Rio De Oro
RIO DE ORO, a Spanish possession on the N.W. coast of Africa. It is bounded W. by the Atlantic, E. and S. by Saharan territory under French protection. The northern frontier, where the protectorate adjoins the territory of the semi-independent tribes south of Morocco, is undefined. The most northerly point claimed by Spain on the coast is Cape Bojador. The southern and eastern boundaries were defined by a FrancoSpanish convention in 1900. The frontier traverses the middle of the Cape Blanco promontory, then runs eastward along the parallel of 21 20' N. till it meets the meridian of 13 W., whence it turns first N.W. and afterwards N.E., meeting the tropic of Cancer at 12 W. and thereafter runs due N. Forming part of the Sahara, Rio de Oro is nearly waterless. Oases are few and the sparse population consists almost entirely of nomad Arabs and Berbers. They are Mahommedans. In the south is the hilly country called Adrar Suttuf, not to be confounded with Adrar Temur (see ADRAR and SAHARA). The estimated area of the protectorate is 70,000 sq. m.
The peninsula of Rio de Oro, where is the principal Spanish settlement, occupies the central part of the coast-line in 23 50' N., 16 W., and is united to the mainland by a sandy isthmus. Its length is 23 m., its breadth ij to 2 m. and it is on an average about 20 ft. above sea-level. The bay between peninsula and mainland the so-called Rio de Oro is 22 m. long, 5 broad, navigable over two-thirds of its extent, with good anchorage in most of the channel, but the bar at its mouth is not always easy to pass in rough weather. The peninsula has very sparse vegetation, except in its southernmost part near Cape Durnford. At the head of the bay is a small island Isla Herne.
The climate is generally temperate, and not unhealthy except in the autumn. Esparto grass and manzanilla are grown in many places, but European plants are not easily acclimatized. On the peninsula and in the neighbouring country there are many wolves, foxes, hyenas, gazelles, lizards, hares, pelicans and large crows. The natives rear cattle, sheep, camels, and have but few horses. In contrast with the sterility of the land the sea throughout the coast of Rio de Oro abounds in fish, especially cod. The fishing industry is in the hands of the Canary Islanders and of the French.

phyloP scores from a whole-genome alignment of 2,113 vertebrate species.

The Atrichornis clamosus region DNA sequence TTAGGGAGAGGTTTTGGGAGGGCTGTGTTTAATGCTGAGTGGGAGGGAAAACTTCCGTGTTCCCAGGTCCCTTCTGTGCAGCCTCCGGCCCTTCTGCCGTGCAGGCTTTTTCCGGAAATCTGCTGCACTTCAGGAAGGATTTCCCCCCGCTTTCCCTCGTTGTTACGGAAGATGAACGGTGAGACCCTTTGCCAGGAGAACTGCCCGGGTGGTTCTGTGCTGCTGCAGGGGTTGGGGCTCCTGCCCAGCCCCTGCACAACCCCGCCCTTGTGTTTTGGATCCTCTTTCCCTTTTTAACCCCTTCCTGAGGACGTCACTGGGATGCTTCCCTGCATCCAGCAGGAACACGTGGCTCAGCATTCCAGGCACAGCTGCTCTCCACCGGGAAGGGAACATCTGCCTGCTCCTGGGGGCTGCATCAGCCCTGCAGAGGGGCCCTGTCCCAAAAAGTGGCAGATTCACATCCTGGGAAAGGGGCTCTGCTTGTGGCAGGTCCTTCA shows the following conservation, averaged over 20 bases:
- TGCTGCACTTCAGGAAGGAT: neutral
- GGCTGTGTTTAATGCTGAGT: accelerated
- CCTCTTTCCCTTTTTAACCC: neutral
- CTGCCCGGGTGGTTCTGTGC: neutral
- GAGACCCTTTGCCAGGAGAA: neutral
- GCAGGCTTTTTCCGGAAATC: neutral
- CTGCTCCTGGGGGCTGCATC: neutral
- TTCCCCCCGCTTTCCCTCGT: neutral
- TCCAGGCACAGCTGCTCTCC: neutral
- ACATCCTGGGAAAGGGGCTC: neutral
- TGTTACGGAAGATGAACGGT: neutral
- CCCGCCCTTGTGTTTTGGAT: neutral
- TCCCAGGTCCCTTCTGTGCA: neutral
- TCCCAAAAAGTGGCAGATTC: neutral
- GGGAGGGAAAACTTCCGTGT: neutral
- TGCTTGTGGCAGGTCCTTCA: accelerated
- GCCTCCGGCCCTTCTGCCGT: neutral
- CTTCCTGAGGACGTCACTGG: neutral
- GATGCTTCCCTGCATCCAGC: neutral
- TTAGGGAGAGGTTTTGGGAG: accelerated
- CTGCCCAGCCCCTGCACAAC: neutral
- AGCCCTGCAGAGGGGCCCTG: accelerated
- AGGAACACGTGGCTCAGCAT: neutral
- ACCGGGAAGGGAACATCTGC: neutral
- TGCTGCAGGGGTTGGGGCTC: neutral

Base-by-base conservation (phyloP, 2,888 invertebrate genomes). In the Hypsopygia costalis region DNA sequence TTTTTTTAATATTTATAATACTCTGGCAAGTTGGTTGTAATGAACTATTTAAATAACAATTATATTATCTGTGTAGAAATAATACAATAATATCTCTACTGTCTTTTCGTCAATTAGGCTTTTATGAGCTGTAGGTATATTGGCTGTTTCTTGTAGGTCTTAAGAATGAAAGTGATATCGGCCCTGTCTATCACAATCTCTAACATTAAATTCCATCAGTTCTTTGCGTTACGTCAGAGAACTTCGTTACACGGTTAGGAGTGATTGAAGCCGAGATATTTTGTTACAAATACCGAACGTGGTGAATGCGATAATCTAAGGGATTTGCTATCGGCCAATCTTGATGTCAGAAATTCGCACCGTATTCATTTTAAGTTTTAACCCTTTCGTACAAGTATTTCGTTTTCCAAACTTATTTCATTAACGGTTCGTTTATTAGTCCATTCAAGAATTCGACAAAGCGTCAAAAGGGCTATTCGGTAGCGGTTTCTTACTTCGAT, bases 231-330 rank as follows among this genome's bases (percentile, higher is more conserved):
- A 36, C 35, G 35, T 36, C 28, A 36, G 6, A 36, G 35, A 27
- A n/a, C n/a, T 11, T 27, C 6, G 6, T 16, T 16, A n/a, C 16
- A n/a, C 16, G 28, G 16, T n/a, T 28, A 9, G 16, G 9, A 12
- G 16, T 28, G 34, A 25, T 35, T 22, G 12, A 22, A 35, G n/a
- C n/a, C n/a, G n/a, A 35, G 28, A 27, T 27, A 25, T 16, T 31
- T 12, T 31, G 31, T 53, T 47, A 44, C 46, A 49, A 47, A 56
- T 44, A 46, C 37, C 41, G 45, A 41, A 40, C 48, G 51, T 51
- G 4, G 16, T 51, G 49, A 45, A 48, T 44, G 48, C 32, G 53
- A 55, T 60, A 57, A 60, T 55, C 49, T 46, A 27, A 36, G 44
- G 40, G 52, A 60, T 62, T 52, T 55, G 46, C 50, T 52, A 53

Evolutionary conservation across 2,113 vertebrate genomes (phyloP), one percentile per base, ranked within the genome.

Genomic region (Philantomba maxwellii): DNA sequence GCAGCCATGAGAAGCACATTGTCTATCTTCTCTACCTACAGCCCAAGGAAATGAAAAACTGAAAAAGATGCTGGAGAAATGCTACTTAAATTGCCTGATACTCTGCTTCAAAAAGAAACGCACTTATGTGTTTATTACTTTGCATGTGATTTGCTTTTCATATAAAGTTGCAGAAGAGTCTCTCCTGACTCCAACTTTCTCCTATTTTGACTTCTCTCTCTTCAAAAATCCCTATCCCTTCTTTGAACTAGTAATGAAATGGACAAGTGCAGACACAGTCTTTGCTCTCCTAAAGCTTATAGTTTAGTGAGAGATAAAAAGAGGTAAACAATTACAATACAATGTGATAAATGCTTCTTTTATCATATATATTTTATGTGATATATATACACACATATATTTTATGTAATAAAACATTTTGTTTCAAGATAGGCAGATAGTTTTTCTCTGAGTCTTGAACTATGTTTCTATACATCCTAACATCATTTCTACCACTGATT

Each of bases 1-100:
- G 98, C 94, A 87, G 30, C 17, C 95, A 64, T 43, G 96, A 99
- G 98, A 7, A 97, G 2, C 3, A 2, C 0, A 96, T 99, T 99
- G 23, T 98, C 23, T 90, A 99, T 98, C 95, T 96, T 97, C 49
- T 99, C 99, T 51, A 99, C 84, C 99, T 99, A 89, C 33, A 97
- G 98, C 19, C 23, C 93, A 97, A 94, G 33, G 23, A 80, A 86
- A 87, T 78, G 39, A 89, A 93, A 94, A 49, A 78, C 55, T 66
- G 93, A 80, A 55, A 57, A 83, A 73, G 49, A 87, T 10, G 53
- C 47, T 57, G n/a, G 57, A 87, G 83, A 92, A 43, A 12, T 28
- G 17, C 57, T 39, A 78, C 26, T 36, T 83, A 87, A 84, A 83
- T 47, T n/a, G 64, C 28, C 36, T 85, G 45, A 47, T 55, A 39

The estuary between the mainland and the peninsula was taken by its Portuguese discoverers in the middle of the 15th century for a river, and, obtaining there a quantity of gold dust from the natives, they named it Rio d'Ouro (Gold River), Rio de Oro being the Spanish form. At a spot about 50 m. inland from the head of the estuary a Portuguese trading station was established, of which ruins exist, but the activity of the Portuguese was before long transferred to the true auriferous regions of the Gulf of Guinea.
Spain's interest in the Saharan coast dates from the 13th century, but was particularly directed to that part nearest the Canary Islands, a strip of coast over which she now exercises no sovereignty. The site of the fort of Santa Cruz de Mar Pequena, established in 1476, though not identified, was north of Capo Bojador. The protection of the Canary Islanders engaged in the fisheries south of that point occasioned, however, the presence of Spanish warships in these waters, and small trading stations were formed at Rio de Oro, Cape Blanco and elsewhere. To preserve the interests thus acquired, Spain in January 1885 took the territories on the coast between capes Blanco and Bojador under her protection. The year before the HispanoAmerican Company had built a trading station on Rio de Oro peninsula, but in 1885 it was destroyed by the natives. The company renewed its operations, but subsequently ceded its rights to the Transatlantic Company of Barcelona. The extension inland of Spanish influence was opposed by France, which claimed a protectorate over the Sahara. The conflicting claims of the two powers were finally settled by the convention of 1900, which fixed the frontier in the manner stated. The administration is carried on under the control of the captain-general of the Canary Islands.
Note - this article incorporates content from Encyclopaedia Britannica, Eleventh Edition, (1910-1911)